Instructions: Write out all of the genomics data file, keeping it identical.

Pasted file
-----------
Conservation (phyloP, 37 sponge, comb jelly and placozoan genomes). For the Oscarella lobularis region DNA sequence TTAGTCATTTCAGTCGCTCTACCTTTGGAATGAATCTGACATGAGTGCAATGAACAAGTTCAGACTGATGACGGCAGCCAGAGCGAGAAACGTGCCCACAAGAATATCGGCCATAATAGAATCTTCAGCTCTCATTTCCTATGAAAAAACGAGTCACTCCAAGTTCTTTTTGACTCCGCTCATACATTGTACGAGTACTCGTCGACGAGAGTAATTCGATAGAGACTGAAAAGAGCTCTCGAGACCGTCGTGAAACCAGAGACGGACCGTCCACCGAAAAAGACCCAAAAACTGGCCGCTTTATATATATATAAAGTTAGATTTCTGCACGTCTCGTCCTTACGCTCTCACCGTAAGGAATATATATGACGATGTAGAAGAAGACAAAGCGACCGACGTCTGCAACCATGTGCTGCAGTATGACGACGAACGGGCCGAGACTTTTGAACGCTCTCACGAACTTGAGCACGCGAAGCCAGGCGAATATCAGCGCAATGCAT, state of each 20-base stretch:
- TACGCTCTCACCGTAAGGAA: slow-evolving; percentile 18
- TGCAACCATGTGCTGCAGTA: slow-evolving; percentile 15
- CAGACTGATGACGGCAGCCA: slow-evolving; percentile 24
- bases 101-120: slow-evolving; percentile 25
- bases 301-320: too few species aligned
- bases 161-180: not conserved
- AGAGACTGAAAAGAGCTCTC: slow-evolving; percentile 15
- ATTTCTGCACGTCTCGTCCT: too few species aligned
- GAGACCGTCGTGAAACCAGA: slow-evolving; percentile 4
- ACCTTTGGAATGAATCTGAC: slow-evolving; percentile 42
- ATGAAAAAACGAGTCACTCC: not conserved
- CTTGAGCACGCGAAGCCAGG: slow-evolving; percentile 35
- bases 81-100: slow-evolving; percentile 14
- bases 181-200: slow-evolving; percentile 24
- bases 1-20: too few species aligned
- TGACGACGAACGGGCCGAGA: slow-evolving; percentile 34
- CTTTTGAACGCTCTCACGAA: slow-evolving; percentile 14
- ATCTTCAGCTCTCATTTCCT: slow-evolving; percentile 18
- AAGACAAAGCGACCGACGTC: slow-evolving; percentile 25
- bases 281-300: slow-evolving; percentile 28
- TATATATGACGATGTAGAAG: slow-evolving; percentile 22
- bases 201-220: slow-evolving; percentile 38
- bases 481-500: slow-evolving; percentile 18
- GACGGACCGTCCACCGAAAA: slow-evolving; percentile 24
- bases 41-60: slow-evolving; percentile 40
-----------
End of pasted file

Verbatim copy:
Conservation (phyloP, 37 sponge, comb jelly and placozoan genomes). For the Oscarella lobularis region DNA sequence TTAGTCATTTCAGTCGCTCTACCTTTGGAATGAATCTGACATGAGTGCAATGAACAAGTTCAGACTGATGACGGCAGCCAGAGCGAGAAACGTGCCCACAAGAATATCGGCCATAATAGAATCTTCAGCTCTCATTTCCTATGAAAAAACGAGTCACTCCAAGTTCTTTTTGACTCCGCTCATACATTGTACGAGTACTCGTCGACGAGAGTAATTCGATAGAGACTGAAAAGAGCTCTCGAGACCGTCGTGAAACCAGAGACGGACCGTCCACCGAAAAAGACCCAAAAACTGGCCGCTTTATATATATATAAAGTTAGATTTCTGCACGTCTCGTCCTTACGCTCTCACCGTAAGGAATATATATGACGATGTAGAAGAAGACAAAGCGACCGACGTCTGCAACCATGTGCTGCAGTATGACGACGAACGGGCCGAGACTTTTGAACGCTCTCACGAACTTGAGCACGCGAAGCCAGGCGAATATCAGCGCAATGCAT, state of each 20-base stretch:
- TACGCTCTCACCGTAAGGAA: slow-evolving; percentile 18
- TGCAACCATGTGCTGCAGTA: slow-evolving; percentile 15
- CAGACTGATGACGGCAGCCA: slow-evolving; percentile 24
- bases 101-120: slow-evolving; percentile 25
- bases 301-320: too few species aligned
- bases 161-180: not conserved
- AGAGACTGAAAAGAGCTCTC: slow-evolving; percentile 15
- ATTTCTGCACGTCTCGTCCT: too few species aligned
- GAGACCGTCGTGAAACCAGA: slow-evolving; percentile 4
- ACCTTTGGAATGAATCTGAC: slow-evolving; percentile 42
- ATGAAAAAACGAGTCACTCC: not conserved
- CTTGAGCACGCGAAGCCAGG: slow-evolving; percentile 35
- bases 81-100: slow-evolving; percentile 14
- bases 181-200: slow-evolving; percentile 24
- bases 1-20: too few species aligned
- TGACGACGAACGGGCCGAGA: slow-evolving; percentile 34
- CTTTTGAACGCTCTCACGAA: slow-evolving; percentile 14
- ATCTTCAGCTCTCATTTCCT: slow-evolving; percentile 18
- AAGACAAAGCGACCGACGTC: slow-evolving; percentile 25
- bases 281-300: slow-evolving; percentile 28
- TATATATGACGATGTAGAAG: slow-evolving; percentile 22
- bases 201-220: slow-evolving; percentile 38
- bases 481-500: slow-evolving; percentile 18
- GACGGACCGTCCACCGAAAA: slow-evolving; percentile 24
- bases 41-60: slow-evolving; percentile 40